\bq
y_{s}= \lim_{n\rightarrow \infty} \frac{y_{n+1} \: y_{n+6}
- y_{n} \: y_{n+7}}
{\left ( y_{n+1} - y_{n} \right ) -
\left ( y_{n+7} - y_{n+6}\right )} \approx 0.2225230
\label{ysh}
\eq
and
\bqy
\alpha = \lim_{n \rightarrow \infty} \left |\;
\frac{{\tilde x}_{2n}}{{\tilde x}_{2n+12}} \; \right | ^{1/12}
\!\!\approx 1.618 \,, \qquad
\beta = \lim_{n \rightarrow \infty} \left | \;
\frac{{\tilde y}_{2n}}{{\tilde y}_{2n+12}} \; \right | ^{1/12}
\!\!\approx 1.668 \, ,
\label{alpha-beta}
\eqy
where in the calculation we have used periodic orbits
with rotation numbers up to $46368/75025$. Note that, as expected,
$\alpha^{12} = 321.92$, and $\beta^{12} = 463.82$
are the scaling factors used in Fig.~\ref{shearless}.
% renorm.tex
%
% version Jan 08 1996
%
% Section 3 of paper:
% AREA PRESERVING NONTWIST MAPS:
% RENORMALIZATION STUDY OF THE TRANSITION TO CHAOS
%
%
\section{Renormalization}
In the previous section it was shown that after a spatial rescaling,
at criticality, orbits with high period are mapped into orbits of
lower period (as shown e.g.\ in Fig.~(\ref{spatial-renorm})).
In this section the renormalization group formalism is used to explore this
invariance in greater detail.
%%%%%%%%%%%%%%%%%%%%%%%%%%%%%%%%%%%%%%%%%%%
\subsection{Renormalization group operator}
Following \cite{MacKay-1982,MacKay-1983,Greene-1993} we define the
renormalization
operator for the $1/\gamma$ KAM curve in terms of pairs of commuting maps.
A {\em pair of commuting maps} is an ordered pair of maps, $(U,T)$, such that
$UT=TU$. The orbit of a point ${\bf x}$
generated by $(U,T)$ is the set of points $\{U^qT^p {\bf x} \}$,
where $q$ and $p$ are integers.
Given the set of periodic orbits $\{{\bf x}_i\}$ of
$M$ with rotation numbers $\{m_i/n_i\}$,
the commuting map pair $(U,T)$ associated with $M$ is defined by the condition
$U^{m_i}T^{n_i} {\bf x}_i={\bf x}_i$. Commuting map pairs are useful
because they provide a simple way for defining the renormalization group
operator.
For the $1/\gamma$ KAM curve, the renormalization group operator
is defined as follows \cite{MacKay-1982,MacKay-1983}:
\bq
\label{ren-def}
{\cal R} \left( \begin{array}{c} U \\T \end{array} \right) :=
B \left( \begin{array}{c} T \\TU \end{array}\right) B^{-1} \,.
\eq
This operator contains both time and space renormalization.
The {\em space renormalization} is represented by the operator $B$,
which rescales the $(x,y)$ coordinates, i.e.\ $(x,y) \rightarrow B(x,y)$
where
\bq
B=\left( \begin{array}{cc} \alpha & 0 \\0 & \beta \end{array} \right).
\eq
The values of $\alpha$ and $\beta$ are chosen to give the
appropriate magnification of the phase space in the vicinity of the
$1/\gamma$ KAM curve.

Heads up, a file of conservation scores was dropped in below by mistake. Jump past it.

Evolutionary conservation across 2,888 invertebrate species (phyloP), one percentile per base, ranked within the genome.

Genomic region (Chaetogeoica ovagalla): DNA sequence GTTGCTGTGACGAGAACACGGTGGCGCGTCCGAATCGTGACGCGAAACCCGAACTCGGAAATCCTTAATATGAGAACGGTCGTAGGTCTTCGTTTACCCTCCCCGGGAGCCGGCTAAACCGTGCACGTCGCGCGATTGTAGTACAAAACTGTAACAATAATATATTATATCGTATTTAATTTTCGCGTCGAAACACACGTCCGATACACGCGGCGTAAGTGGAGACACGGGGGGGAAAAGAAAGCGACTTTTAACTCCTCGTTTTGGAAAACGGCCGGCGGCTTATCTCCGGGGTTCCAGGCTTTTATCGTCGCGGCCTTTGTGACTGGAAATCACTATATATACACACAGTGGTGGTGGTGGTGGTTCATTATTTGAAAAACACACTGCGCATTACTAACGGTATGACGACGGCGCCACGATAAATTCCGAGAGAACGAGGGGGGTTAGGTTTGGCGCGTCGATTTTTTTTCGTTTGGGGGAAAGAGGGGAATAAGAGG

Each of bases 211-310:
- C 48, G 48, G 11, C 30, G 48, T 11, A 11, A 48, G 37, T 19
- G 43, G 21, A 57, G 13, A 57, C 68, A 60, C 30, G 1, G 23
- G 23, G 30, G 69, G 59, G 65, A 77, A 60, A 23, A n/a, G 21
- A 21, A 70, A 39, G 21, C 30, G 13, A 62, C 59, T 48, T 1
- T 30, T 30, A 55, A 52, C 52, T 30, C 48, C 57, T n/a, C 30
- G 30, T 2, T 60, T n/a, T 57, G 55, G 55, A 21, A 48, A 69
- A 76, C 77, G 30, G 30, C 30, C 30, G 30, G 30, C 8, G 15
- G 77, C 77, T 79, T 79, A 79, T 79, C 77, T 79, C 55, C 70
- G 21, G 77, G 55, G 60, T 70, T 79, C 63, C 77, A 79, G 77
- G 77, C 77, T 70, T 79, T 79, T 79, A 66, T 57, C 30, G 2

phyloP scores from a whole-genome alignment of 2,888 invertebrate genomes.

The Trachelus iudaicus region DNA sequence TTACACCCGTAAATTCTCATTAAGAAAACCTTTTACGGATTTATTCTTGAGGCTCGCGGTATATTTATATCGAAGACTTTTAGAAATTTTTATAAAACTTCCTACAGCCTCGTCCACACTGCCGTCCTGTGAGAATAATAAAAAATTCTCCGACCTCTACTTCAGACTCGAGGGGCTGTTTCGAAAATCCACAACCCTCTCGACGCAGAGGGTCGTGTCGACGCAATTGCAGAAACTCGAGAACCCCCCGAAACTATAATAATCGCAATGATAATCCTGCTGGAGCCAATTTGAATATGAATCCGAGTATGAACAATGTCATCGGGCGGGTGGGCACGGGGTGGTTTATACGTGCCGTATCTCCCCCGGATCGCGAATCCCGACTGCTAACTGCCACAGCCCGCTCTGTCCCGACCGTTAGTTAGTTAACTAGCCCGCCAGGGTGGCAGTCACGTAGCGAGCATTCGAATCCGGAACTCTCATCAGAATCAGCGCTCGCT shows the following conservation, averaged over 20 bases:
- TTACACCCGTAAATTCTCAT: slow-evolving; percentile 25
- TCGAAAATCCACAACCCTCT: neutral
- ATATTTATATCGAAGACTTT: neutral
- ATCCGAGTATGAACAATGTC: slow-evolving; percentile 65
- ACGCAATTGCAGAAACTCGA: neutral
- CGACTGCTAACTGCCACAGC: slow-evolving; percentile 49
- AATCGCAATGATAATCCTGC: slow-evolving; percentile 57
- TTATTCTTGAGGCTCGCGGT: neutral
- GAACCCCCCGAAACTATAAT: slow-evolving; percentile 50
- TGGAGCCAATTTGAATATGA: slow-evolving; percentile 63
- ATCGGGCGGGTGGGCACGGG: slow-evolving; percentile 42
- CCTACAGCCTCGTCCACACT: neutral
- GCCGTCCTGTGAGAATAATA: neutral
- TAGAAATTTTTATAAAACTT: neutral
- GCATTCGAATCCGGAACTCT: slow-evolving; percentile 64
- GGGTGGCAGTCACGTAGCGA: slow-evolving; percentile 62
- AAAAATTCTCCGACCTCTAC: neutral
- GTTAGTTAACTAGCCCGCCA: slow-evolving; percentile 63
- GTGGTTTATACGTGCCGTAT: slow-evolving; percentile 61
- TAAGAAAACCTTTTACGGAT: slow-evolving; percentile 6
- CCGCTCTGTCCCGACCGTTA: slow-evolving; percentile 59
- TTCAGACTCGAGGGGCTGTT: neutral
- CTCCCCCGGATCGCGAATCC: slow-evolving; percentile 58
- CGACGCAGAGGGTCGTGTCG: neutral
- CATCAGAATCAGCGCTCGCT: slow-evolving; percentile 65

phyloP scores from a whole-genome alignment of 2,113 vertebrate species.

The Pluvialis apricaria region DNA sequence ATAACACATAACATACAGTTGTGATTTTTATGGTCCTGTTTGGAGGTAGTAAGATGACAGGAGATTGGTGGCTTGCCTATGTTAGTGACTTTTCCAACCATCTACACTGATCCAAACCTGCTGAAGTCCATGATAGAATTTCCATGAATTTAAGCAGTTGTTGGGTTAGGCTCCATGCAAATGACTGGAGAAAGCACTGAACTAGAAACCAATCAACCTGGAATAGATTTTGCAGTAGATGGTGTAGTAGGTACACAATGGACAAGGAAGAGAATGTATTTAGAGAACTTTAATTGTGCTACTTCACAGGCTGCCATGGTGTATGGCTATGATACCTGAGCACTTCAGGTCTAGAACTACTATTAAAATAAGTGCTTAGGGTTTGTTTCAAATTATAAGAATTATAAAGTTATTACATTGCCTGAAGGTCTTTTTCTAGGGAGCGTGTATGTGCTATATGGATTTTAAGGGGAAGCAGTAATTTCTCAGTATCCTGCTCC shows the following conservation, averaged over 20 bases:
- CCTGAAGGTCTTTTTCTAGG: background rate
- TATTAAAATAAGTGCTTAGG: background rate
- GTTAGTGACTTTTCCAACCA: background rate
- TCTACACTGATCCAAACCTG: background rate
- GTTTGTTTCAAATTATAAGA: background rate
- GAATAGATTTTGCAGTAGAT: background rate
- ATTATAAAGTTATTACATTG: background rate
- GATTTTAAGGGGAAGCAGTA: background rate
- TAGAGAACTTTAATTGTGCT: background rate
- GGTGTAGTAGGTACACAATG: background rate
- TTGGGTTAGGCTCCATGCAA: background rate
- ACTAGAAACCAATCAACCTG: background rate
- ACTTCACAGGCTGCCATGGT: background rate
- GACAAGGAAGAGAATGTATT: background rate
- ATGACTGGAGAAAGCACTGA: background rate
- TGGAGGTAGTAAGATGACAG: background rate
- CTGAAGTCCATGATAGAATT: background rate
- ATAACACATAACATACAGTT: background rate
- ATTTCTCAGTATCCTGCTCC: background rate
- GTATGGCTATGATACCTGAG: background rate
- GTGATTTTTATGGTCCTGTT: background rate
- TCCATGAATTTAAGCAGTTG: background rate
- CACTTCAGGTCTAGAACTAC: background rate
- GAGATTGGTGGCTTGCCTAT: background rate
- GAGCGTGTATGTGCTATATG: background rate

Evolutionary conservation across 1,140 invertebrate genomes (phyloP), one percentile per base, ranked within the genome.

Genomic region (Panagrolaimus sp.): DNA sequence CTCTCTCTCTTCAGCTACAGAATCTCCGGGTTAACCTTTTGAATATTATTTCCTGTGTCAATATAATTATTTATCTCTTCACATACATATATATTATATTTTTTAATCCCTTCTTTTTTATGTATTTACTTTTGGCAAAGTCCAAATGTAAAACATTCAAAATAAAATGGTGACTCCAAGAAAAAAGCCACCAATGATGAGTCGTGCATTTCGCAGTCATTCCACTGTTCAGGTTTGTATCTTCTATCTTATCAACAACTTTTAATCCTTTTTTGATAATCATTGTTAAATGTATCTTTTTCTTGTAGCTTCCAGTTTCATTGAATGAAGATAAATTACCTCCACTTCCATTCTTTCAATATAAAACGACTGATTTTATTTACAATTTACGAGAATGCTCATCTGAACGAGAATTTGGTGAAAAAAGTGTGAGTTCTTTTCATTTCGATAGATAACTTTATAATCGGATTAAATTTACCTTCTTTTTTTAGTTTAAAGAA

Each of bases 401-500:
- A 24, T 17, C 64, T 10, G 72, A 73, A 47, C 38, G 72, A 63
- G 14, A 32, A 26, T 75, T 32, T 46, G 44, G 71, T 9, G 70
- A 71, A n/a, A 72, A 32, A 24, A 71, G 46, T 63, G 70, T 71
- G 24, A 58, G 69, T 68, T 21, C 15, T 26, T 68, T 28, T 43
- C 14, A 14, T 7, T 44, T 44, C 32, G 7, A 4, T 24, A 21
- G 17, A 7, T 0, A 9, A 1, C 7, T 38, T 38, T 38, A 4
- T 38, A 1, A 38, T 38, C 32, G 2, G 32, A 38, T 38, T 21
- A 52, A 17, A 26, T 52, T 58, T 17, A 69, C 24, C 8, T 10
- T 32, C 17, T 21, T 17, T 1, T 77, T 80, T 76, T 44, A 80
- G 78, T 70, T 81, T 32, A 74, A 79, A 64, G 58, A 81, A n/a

The idea of {\em time renormalization} is to transform periodic orbits
with large periods into periodic orbits with smaller periods, which amounts to
a rescaling of time. To understand how Eq.~(\ref{ren-def}) accomplishes
this, note
that:
\begin{quote}
If ${\bf x}$ is a periodic orbit of $(U,T)$ with rotation number
$F_{j-1}/\,F_{j}$, then ${\bf x}$ is a periodic orbit of
$(\tilde{U},\tilde{T})= (T,TU)$ with
rotation number $F_{j-2}/F_{j-1}$.
\end{quote}
The proof of this result is straightforward:
$\tilde{U}^{F_{j-2}} \tilde{T}^{F_{j-1}} = T^{F_{j-2}}
(TU)^{F_{j-1}} =$
\linebreak
$T^{F_{j-2}+ F_{j-1}} U^{F_{j-1}}
=U^{F_{j-1}} T^{F_j}$,
where the commutation relation $TU=UT$ and the definition of the Fibonacci
sequence, $F_{j}=F_{j-1}+F_{j-2}$,
have been used.
Hence, if ${\bf x}$ is a periodic orbit of
$(U,T)$ with rotation number $F_{j-1}/\,F_j$, then $U^{F_{j-1}}
T^{F_{j}}\,
{\bf x}\, = {\bf x}$, and since $U^{F_{j-1}} T^{F_{j}}\,
= \tilde{U}^{F_{j-2}} \tilde{T}^{F_{j-1}}, $ it is concluded that
${\bf x}$ is a periodic orbit of
$(\tilde{U},\tilde{T})$ with rotation number ${F_{j-2}}/\,F_{j-1}$.
By induction it is apparent that an orbit with rotation number
$F_{j-1}/\,F_{j}$
under $(U,T)$ is transformed into an orbit with rotation
number $F_{j-n-1}/\,F_{j-n}$ under ${\cal R}^n (U,T)$. Evidently ${\cal R}$
shifts the rotation number of the periodic
orbits, an operation that is equivalent to rescaling time.
To better understand the action of ${\cal R}$ on the space of
maps it is convenient to introduce coordinates for this domain. This is done
by using the residues. A map $M$ will be assigned coordinates $(R_{[1]},
R_{[2]},
\ldots,
R_{[i]},\ldots)$, where $R_{[i]}$ is the residue of the $F_i/F_{i+1}$
periodic orbit
of $M$ that approximates the $1/\gamma$ KAM curve.
Since the residues of a map are independent of the coordinates
used, maps related by coordinate changes of the $(x,y)$ space
will have the same coordinates in the space of maps.
In fact, using the residues as coordinates amounts
to dividing the space of maps into equivalence classes that contain maps
with the same values of the residues for the periodic orbits approximating
the KAM
curve under consideration. This is advantageous because the destruction
of a given KAM curve only depends upon the values of the residues.
Let $(\tilde {R_{[1]}}, \tilde {R_{[2]}}, \ldots \tilde {R_{[i]}}, \dots )$
denote the
coordinates of ${\cal R}(M)$. Since a periodic orbit of $M$ with rotation
number